Wednesday, April 16, 2008
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- Peru high court upholds 6-year prison for Fujimori (Agence France Press) "Tuesday's high court ruling was welcomed by prosectors in the death-squad killings case, because it "demolishes" Fujimori's lawyers' argument that, while in power, he had no authority over active-duty military officers."
- Peru Supreme Court Upholds Former President's Prison Sentence (Bloomberg, Alex Emery) "Fujimori, 69, also was fined 400,000 soles ($149,000) after he admitted to ordering an aide to search the residence, the court said in an e-mailed statement."
- Peruvian Supreme Court rules 6-year prison for Fujimori (Xinhua) "The Peruvian Supreme Court Tuesday made its final ruling on ex-Peruvian President Alberto Fujimori's role in instigating the illegal raid on the house of Trinidad Becerra, the wife of a former presidential aide. The former president was convicted of organizing and leading the illegal raid on the house of Becerra, the wife of Vladimiro Montesinos, a presidential aide, in 2000. Evidence was presented showing Fujimori ordering a military officer to pose as a prosecutor to gain access to the house in November 2000. He faces up to 30 years in prison if convicted of the 10 charges of corruption and two of human rights abuses."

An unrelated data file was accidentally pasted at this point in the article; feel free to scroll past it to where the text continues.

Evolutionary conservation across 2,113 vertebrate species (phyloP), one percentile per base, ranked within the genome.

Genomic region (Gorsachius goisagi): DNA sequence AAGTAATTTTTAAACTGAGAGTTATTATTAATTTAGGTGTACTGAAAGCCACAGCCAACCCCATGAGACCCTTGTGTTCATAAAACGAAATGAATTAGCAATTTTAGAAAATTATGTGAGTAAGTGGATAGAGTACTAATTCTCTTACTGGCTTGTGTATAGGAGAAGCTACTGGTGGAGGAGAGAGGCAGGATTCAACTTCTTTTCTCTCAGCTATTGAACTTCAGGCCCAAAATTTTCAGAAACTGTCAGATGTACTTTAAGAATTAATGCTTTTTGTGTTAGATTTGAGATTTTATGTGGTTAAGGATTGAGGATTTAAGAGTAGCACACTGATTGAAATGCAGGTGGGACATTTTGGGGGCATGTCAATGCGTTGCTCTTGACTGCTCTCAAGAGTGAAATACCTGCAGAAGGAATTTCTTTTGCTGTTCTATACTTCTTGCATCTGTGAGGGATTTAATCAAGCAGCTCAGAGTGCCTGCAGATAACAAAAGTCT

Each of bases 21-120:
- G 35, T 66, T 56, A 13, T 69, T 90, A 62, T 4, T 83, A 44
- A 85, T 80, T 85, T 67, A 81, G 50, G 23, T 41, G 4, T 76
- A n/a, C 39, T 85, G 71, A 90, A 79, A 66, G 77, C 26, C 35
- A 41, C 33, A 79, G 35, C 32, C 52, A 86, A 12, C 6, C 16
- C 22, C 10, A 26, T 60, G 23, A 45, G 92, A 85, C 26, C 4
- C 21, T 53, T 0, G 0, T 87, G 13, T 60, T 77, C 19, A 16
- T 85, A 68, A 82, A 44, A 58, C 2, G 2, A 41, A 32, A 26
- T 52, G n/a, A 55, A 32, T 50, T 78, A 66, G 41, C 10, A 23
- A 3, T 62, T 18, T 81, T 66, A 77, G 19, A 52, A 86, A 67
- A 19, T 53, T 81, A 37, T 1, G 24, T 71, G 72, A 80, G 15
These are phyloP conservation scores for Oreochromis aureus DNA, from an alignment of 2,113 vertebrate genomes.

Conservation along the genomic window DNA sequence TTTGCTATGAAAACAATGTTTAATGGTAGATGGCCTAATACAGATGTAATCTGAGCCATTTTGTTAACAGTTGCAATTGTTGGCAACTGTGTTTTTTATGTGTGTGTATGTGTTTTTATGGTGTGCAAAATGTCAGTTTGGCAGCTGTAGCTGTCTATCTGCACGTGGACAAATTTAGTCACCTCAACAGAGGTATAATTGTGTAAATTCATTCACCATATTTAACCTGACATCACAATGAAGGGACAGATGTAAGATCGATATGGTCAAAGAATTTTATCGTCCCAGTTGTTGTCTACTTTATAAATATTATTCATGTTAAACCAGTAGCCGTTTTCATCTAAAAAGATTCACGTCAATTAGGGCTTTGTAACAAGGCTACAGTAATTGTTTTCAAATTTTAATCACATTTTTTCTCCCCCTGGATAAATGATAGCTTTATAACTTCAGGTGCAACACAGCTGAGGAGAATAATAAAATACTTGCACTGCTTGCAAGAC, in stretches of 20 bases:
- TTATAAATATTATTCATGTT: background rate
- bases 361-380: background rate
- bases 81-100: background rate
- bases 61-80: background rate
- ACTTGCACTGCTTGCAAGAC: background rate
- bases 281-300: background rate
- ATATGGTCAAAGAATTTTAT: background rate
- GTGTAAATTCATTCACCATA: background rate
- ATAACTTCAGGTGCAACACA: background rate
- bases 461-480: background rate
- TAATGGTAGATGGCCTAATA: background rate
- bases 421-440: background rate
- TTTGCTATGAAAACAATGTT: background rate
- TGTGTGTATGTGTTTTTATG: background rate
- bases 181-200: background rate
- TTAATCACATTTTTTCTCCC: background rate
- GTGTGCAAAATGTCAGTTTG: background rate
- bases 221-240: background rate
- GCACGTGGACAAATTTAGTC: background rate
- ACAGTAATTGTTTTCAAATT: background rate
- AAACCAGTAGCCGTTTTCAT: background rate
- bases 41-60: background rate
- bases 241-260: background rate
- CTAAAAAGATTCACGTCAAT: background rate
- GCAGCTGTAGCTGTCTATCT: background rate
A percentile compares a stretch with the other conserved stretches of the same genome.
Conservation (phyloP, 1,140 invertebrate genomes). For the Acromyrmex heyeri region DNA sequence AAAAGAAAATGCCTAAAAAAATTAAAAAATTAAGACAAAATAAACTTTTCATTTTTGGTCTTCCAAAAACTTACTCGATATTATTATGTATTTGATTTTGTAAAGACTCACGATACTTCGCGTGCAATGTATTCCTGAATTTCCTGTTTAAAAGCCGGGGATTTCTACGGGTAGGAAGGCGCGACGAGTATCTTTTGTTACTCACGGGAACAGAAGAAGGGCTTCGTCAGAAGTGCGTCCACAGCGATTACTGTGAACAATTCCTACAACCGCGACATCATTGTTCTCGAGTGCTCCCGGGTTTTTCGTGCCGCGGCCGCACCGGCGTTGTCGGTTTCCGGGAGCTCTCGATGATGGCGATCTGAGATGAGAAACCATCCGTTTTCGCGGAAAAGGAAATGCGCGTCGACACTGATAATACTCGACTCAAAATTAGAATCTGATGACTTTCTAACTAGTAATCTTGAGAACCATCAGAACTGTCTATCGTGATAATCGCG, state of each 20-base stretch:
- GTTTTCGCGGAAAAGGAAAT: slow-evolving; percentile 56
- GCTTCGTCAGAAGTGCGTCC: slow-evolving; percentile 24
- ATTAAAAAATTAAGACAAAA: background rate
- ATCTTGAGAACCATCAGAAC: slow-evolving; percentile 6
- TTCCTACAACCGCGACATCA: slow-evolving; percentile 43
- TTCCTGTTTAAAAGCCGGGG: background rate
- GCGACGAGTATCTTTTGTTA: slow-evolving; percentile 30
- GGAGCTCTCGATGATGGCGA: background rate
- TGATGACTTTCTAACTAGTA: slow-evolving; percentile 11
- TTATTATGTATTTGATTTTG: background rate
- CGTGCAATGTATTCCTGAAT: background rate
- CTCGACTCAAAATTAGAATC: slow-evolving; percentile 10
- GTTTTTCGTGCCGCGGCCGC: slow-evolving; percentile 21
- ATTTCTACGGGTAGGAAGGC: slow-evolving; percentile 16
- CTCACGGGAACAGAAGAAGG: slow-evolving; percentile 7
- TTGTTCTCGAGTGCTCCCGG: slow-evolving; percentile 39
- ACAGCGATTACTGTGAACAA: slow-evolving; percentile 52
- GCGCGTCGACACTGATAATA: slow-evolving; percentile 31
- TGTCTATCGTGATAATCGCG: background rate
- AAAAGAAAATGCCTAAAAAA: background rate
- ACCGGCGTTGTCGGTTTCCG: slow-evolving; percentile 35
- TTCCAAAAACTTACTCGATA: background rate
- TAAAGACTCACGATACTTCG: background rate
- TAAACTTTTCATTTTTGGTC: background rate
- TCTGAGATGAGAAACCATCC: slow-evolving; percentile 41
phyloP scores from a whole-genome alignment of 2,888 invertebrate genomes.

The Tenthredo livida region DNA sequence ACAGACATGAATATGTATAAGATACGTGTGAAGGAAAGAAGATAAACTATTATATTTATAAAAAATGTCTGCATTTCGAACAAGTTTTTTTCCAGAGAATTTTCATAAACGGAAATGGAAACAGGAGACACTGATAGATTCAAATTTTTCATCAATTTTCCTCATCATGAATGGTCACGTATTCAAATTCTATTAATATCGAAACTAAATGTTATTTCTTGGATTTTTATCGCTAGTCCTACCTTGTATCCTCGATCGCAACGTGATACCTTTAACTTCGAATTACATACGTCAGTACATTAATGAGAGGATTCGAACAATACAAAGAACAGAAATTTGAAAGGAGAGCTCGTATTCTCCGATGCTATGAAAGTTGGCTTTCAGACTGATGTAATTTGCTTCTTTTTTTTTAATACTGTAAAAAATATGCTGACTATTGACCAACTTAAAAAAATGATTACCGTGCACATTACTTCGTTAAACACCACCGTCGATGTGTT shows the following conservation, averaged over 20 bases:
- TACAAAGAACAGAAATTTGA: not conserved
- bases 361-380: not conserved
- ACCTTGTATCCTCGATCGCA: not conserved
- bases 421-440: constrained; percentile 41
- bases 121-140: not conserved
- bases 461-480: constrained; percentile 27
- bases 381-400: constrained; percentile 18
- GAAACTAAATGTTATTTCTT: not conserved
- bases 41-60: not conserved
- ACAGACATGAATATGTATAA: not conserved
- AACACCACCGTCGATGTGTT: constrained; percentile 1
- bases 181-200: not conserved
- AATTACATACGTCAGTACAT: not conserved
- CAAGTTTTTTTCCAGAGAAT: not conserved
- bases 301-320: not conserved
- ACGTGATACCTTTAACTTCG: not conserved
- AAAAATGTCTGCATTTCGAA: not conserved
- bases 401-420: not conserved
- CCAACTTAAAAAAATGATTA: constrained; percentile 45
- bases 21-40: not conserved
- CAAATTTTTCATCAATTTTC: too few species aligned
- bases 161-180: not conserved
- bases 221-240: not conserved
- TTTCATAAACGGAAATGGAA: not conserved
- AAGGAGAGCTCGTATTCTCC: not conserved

- The Trial of Alberto Fujimori (Andean Currents)
- Peruvians mark 25th anniversary of Shining Path massacre (Canwest News Service, Christine Skladany, reporting from Lucanamarca) "The ceremony marked the 25th anniversary of the massacre in Lucanamarca, where 69 people died at the hands of the Shining Path terrorist group. The guerrillas hacked their victims to death using axes, machetes and knives. Women, men and children as young as 18 months old were murdered in their homes, farms, along the main road, in the town square - even in a church, where some had sought refuge."
- First International Forum of Indigenous Women started in Lima (Andina News Agency) "This forum will tackle issues such as: Globalization and Indigenous Women, Indigenous Women and Human Rights, Indigenous Women and Building Alliances and Indigenous Movement: Advances and Challenges."
- From 2000: Indigenous Women Create New International Organization
- Peru Questions Yale on Inventory of Artifacts (National Public Radio, Diane Orson)
- REVIEW: Divisions of Cyprus (London Review of Books) "A UN special representative, in the shape of a dim Peruvian functionary, was chosen to front the operation." That functionary was Alvaro de Soto. A different interpretation of de Soto's diplomacy is featured in chapter 2 of Kings of Peace, Pawns of War: The Untold Story of Peace-Making by Harriet Martin.
- In Peru, protests meet push for more tourism (USAToday via Associated Press, Leslie Joseph and several AP photos) "Tourist entries at Lima's Jorge Chavez International Airport increased from 998,000 in 2002 to more than 1.8 million last year, according to Peru's Foreign Trade and Tourism Ministry, thanks in part to an award-winning publicity campaign launched two years ago. Some 160,000 of them spent at least $1,000 a day, said Tibisay Monsalve, general manager of the Hotel Association of Peru."
- Protests meet government push for more luxury tourism in Peru (Canadian Press, same article as above)
- Peru February GDP Grew 11.9%, Fastest Pace Since 1997 (Bloomberg, Alex Emery) "Peru's economy expanded in February at the fastest pace since 1997, on surging construction, copper and natural gas output."